To do that, I propose that we accelerate some of the tax cuts Congress passed in 2001. I ask Congress to allow middle-income Americans to receive immediately those due to take effect in 2004. That will effectively give every average American an instant pay raise.

While I would like to implement all of the rate reductions immediately, it would be too costly and would give too much of the tax-cut pie to the wealthiest among us. So I would suggest that we not accelerate the rate cut for the top tax bracket.

To boost investor confidence, I ask Congress to be vigilant in implementing the provisions of the Sarbanes-Oxley corporate responsibility law of 2002, from broader disclosure requirements to tougher penalties for wrongdoing to removing executives who break the faith with the shareholders. I am also requesting a significant boost in funding for the Securities & Exchange Commission to hire more investigators, retain them with better salaries, and train them to track down corporate malfeasance. We must end the brain drain that has complicated our efforts to prosecute corporate corruption.

But we can do more to entice investors back into the market. One thing is to move toward ending the double taxation of dividends. At its heart, this is a question of fairness. Why should dividends be taxed twice -- unlike ordinary income? While Congress would be justified in repealing this unfair tax, it's too expensive at a time when we are facing a growing federal deficit. So I ask Congress to exclude up to half of dividend income from double taxation. This is a down payment toward reforming and simplifying our tax system for the 21st century.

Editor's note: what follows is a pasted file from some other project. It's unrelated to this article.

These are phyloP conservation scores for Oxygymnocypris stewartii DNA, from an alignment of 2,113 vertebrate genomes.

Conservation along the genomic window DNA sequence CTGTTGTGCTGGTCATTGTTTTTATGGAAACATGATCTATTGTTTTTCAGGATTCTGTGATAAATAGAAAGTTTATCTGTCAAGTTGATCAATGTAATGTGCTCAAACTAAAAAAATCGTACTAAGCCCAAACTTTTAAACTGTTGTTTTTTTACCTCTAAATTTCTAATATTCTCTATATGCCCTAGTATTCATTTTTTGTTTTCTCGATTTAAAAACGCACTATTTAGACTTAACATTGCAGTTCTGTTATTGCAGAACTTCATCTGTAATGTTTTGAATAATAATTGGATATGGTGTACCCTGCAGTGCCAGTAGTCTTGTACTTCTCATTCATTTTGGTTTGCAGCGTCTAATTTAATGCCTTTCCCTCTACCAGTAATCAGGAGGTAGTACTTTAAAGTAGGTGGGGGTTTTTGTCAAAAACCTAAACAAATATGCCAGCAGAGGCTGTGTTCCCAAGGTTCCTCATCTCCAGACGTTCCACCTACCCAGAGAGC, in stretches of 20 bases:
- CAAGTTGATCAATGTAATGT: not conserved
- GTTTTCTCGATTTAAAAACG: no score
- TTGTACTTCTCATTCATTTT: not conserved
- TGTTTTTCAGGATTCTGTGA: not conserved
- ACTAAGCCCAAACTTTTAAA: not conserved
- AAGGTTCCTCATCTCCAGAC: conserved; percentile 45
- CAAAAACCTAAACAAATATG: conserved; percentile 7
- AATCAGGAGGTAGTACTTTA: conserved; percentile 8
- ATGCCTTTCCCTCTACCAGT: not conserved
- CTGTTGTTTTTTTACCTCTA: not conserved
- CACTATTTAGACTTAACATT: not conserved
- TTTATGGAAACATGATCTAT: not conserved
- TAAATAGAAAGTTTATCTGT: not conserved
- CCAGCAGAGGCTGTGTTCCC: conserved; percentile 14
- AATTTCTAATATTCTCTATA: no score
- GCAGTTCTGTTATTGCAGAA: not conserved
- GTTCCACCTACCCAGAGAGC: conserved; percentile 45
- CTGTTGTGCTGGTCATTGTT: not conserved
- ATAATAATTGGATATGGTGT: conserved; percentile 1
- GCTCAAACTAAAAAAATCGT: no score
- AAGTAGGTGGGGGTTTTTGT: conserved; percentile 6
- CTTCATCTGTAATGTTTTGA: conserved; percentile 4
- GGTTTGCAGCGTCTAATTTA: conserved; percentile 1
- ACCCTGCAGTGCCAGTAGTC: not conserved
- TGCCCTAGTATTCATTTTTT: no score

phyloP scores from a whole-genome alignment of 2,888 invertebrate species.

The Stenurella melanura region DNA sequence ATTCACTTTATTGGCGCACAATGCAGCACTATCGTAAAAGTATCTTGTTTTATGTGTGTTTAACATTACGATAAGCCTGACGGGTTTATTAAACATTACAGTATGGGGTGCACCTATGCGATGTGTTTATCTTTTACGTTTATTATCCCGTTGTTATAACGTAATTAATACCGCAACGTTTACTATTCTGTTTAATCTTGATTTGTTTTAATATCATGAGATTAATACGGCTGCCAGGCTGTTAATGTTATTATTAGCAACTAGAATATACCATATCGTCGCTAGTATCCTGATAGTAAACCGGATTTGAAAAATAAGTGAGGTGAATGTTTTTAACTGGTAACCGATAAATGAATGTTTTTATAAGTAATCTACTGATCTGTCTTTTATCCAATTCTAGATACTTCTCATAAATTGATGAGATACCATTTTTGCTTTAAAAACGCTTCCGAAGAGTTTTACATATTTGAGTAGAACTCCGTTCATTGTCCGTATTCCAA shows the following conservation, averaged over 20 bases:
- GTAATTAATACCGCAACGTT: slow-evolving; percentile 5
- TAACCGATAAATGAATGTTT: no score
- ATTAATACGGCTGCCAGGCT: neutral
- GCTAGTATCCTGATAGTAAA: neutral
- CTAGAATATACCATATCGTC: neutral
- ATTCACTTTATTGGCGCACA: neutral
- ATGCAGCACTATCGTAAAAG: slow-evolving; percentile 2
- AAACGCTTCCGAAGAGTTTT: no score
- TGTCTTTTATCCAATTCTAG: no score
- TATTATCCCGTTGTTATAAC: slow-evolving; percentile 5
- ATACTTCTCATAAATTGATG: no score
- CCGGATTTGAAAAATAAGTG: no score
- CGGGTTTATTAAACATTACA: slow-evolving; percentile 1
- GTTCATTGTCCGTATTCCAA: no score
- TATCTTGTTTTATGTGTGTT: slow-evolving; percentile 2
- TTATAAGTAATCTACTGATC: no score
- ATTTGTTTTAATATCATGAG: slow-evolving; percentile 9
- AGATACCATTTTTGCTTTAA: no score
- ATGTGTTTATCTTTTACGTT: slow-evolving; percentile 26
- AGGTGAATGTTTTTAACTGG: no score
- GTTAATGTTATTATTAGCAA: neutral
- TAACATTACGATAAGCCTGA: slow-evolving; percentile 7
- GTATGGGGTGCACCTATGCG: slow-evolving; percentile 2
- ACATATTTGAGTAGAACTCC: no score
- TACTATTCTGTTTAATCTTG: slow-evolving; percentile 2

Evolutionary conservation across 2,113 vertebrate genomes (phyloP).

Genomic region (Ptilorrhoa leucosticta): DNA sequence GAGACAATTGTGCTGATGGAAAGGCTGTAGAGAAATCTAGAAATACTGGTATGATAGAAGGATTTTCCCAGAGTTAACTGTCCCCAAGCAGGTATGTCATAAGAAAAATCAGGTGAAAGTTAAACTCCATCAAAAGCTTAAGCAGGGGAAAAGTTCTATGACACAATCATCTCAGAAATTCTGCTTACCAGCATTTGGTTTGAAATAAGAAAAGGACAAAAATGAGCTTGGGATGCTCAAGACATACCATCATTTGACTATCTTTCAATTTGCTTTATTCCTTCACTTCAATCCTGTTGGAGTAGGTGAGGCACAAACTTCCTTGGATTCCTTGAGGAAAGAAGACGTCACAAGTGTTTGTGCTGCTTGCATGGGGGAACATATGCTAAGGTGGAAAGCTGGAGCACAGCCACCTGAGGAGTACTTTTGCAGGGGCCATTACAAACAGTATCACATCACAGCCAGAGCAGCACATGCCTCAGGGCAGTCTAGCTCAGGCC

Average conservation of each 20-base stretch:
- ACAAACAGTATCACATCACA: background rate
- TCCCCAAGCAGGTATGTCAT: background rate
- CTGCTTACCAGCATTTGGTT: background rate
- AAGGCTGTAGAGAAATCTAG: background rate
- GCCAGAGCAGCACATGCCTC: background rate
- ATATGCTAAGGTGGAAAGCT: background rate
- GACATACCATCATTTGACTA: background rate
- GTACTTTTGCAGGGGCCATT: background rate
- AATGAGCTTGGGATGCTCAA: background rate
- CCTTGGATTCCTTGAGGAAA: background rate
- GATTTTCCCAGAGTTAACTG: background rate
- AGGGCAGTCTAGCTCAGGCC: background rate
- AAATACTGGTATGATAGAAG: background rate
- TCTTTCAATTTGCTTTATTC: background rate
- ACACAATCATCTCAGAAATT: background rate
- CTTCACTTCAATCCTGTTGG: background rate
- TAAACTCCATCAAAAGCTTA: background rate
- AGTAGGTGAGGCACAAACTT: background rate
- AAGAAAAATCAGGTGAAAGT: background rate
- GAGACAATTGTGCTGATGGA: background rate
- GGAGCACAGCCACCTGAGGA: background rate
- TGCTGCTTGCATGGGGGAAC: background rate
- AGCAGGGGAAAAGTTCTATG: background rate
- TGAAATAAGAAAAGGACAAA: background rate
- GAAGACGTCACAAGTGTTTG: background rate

To create jobs, we need to give businesses an incentive to expand their plants and hire new workers. We can do that by providing tax breaks for short-term capital investments. If properly crafted, this would stimulate the economy, particularly in the hard-hit manufacturing and technology sectors. Corporate America does not need corporate welfare. But government can extend a hand in times of need.

The U.S. faces a challenging year ahead. My job is to protect and strengthen our security. That also means strengthening our economy. I'm going to continue doing the job the American people expect, which is to safeguard the nation and restore prosperity. Thank you.

When he's not making up speeches for sitting Presidents, Dunham is White House correspondent for BusinessWeek. Follow his views every Monday in Washington Watch, only on BusinessWeek Online

Edited by Douglas Harbrecht